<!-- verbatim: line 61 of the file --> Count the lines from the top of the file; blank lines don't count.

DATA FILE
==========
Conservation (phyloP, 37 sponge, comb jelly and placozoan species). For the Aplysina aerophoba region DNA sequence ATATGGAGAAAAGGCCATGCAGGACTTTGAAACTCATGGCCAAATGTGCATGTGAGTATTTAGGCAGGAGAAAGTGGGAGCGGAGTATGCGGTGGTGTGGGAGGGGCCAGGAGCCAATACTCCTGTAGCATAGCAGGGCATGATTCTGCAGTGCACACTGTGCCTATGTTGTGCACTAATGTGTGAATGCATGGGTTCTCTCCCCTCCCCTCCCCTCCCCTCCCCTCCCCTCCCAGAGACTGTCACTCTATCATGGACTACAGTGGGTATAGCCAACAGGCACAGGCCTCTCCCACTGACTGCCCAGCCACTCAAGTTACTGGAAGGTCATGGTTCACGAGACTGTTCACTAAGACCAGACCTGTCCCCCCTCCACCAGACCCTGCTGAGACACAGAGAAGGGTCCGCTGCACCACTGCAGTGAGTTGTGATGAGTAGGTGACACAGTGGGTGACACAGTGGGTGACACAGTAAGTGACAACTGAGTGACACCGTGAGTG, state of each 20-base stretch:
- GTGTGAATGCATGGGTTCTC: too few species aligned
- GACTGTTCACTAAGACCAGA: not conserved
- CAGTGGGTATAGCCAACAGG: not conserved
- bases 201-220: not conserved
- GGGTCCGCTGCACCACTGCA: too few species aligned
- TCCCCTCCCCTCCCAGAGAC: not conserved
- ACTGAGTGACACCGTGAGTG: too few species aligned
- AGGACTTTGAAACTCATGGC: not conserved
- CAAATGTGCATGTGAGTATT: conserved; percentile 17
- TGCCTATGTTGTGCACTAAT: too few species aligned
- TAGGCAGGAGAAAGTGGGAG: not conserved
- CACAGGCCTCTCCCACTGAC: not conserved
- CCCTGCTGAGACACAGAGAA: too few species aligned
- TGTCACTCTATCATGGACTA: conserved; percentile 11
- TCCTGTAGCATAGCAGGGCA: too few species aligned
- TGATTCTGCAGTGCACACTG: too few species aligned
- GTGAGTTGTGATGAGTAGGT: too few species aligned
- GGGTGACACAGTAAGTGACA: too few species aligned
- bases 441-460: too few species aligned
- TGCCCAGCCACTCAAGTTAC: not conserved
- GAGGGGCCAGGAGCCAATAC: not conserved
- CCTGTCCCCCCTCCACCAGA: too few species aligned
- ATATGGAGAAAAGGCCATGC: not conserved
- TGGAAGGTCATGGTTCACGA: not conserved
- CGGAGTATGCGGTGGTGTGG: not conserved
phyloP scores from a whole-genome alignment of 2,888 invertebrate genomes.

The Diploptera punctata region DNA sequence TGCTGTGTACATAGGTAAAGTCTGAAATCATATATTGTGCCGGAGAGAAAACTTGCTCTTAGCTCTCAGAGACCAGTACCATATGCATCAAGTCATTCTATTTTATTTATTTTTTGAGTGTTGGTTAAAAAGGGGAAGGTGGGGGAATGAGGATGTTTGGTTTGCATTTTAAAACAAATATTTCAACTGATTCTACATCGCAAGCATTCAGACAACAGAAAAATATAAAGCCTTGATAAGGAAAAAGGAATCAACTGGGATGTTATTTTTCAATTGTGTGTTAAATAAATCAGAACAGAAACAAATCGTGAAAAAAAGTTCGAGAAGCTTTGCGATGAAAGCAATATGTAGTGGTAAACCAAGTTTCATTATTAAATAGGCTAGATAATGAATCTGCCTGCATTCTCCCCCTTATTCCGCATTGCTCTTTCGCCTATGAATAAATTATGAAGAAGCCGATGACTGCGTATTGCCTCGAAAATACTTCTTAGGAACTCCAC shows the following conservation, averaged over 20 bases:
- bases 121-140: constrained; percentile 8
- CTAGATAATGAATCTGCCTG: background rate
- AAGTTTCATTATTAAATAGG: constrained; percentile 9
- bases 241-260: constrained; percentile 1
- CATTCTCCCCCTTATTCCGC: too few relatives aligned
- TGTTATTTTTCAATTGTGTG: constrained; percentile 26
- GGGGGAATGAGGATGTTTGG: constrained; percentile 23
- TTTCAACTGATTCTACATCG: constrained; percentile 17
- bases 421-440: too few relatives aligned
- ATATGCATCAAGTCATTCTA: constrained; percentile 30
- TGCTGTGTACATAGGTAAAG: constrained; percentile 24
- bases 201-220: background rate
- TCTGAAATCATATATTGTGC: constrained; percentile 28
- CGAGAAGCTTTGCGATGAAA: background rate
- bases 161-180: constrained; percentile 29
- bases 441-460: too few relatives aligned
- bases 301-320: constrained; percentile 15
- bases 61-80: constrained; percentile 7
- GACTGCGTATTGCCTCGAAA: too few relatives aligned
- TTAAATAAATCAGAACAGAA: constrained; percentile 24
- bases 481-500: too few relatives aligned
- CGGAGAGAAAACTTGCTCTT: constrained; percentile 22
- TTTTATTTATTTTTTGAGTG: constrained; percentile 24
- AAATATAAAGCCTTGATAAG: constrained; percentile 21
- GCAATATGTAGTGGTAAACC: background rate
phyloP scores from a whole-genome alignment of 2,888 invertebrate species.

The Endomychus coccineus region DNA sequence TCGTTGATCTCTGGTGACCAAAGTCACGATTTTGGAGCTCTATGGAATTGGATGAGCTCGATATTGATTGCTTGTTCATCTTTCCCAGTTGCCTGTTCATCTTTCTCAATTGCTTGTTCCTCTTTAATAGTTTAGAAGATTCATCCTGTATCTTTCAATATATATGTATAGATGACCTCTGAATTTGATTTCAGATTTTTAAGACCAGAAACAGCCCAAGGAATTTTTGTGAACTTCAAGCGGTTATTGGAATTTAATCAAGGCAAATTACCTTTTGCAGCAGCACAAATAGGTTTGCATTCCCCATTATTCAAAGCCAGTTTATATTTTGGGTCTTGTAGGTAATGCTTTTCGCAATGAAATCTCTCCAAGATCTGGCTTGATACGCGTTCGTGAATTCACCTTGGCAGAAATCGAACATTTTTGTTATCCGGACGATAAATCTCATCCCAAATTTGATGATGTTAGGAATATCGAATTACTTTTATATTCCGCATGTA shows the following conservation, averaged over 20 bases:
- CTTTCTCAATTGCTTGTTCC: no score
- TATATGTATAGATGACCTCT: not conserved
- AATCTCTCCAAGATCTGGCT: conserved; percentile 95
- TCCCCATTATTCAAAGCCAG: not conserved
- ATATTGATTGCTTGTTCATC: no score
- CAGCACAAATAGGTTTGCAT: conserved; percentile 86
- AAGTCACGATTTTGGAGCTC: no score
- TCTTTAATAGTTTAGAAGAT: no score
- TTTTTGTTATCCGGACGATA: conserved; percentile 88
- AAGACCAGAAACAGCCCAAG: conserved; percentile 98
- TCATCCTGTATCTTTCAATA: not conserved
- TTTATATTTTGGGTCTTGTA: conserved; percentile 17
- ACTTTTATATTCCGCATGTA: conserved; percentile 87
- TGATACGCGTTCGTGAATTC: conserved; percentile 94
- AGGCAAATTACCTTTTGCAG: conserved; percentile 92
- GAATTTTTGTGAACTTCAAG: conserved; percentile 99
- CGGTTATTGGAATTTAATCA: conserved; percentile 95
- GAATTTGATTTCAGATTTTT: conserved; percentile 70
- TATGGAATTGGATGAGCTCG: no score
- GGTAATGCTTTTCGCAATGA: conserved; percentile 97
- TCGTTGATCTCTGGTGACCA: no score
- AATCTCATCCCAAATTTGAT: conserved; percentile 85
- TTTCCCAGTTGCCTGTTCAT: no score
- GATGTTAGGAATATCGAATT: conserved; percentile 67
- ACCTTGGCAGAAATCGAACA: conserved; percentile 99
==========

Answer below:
- CAGCACAAATAGGTTTGCAT: conserved; percentile 86